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Meta training AI products through user data breaks European law, claim activists

Changes to privacy policy would not require users to consent to making their data available for training of AI technology, raising questions about GDPR compliance.

By Tech Monitor Staff

Changes to Meta’s privacy policy enabling the company to use European user data to train its AI platforms may break data protection regulations and ignore legal precedents, according to activists.

Meta has a strong reputation in the AI sector for its research work including making models and tools open source (Photo: rafapress/Shutterstock)
European changes to Meta privacy policy are scheduled to come into effect later this month (Photo: rafapress/Shutterstock)

Facebook’s parent company has begun to inform European users of intended privacy policy reforms coming into effect on 26 June. The changes would see public information shared by its users, such as Facebook and Instagram posts, photos, captions and comments, used to “develop and improve” the company’s AI models, without the need for user opt-in. The change would impact an estimated 400 million users.

Meta claims “Legitimate Interests”

Meta has said that such a move is necessary in order to make its emerging suite of generative AI products available in Europe and the UK. “These features and experiences need to be trained on information that reflects the diverse cultures and languages of the European communities who will use them,” the company wrote in a blog post. “We’re committed to doing this responsibly and believe it’s important that people understand how we train the models that power our generative AI products.”

However, questions are being raised regarding the legality of such moves under the UK’s Data Protection Act and the EU’s General Data Protection Regulation. Meta has cited the legal basis of ‘Legitimate Interests’ for processing certain first and third-party data in the European Region and UK, removing the requirement for users to opt-in to making their data available. Users can object using a form found in Meta’s privacy centre, an approach the company claims is “consistent with how other tech companies are developing and improving their AI experiences in Europe”. 

Privacy group noyb (None of Your Business) has filed complaints in 11 European countries, asking data protection authorities (DPAs) to launch an urgency procedure to stop this change before it comes into force later this month. DPAs in Austria, Belgium, France, Germany, Greece, Italy, Ireland, the Netherlands, Norway, Poland and Spain received the requests on behalf of local data subjects, arguing that the lack of any information about the purposes of the AI technology being trained goes against GDPR requirements.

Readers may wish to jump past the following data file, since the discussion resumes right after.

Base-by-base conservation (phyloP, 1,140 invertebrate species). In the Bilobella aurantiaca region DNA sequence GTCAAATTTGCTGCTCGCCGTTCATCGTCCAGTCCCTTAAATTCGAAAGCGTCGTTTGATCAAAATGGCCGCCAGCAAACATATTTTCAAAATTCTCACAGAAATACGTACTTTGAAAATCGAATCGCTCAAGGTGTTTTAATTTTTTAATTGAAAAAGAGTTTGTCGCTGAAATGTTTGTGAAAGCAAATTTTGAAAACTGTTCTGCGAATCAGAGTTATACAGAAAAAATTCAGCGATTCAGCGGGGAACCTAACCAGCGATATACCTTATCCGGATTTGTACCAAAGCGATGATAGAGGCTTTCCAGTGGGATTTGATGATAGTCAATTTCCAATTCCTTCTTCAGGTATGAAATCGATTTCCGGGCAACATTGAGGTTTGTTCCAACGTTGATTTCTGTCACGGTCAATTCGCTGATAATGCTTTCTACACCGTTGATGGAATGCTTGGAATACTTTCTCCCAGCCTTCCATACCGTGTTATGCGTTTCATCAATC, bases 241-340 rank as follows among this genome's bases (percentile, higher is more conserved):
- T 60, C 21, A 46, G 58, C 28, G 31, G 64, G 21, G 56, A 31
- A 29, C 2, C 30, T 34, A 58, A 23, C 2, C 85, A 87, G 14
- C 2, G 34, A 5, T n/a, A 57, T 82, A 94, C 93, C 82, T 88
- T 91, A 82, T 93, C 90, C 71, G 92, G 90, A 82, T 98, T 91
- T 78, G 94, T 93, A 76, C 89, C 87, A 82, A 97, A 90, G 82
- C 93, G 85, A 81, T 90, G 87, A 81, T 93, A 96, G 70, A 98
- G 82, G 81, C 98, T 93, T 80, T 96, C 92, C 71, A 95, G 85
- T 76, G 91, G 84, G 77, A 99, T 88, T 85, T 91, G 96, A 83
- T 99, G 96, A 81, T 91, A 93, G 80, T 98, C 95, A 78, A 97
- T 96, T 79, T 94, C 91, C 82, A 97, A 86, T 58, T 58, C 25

“The opposite of GDPR compliance”

“Meta is basically saying that it can use ‘any data from any source for any purpose and make it available to anyone in the world’, as long as it’s done via ‘AI technology’,” said noyb founder Max Schrems. “This is clearly the opposite of GDPR compliance. ‘AI technology’ is an extremely broad term. Much like ‘using your data in databases’, it has no real legal limit. Meta doesn’t say what it will use the data for, so it could either be a simple chatbot, extremely aggressive personalised advertising or even a killer drone. Meta also says that user data can be made available to any ‘third party’ – which means anyone in the world.”

Meta says the development adheres to European law, and does not mark a divergence from the manner in which its Big Tech peers have been developing their AI products. “We are confident that our approach complies with privacy laws, and our approach is consistent with how other tech companies are developing and improving their AI experiences in Europe (including Google and Open AI),” a Meta spokesperson told Reuters. The company previously argued “legitimate interest” in the context of processing of personal data for behavioural advertising, a claim that was rejected by the European Court of Justice.

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In the US, Meta AI has access to public user data and private chat conversations on Facebook, Instagram, and WhatsApp, with no way for users to fully opt out of sharing their information.

Read more: US FTC and DoJ to launch antitrust investigation into OpenAI, Nvidia and Microsoft 

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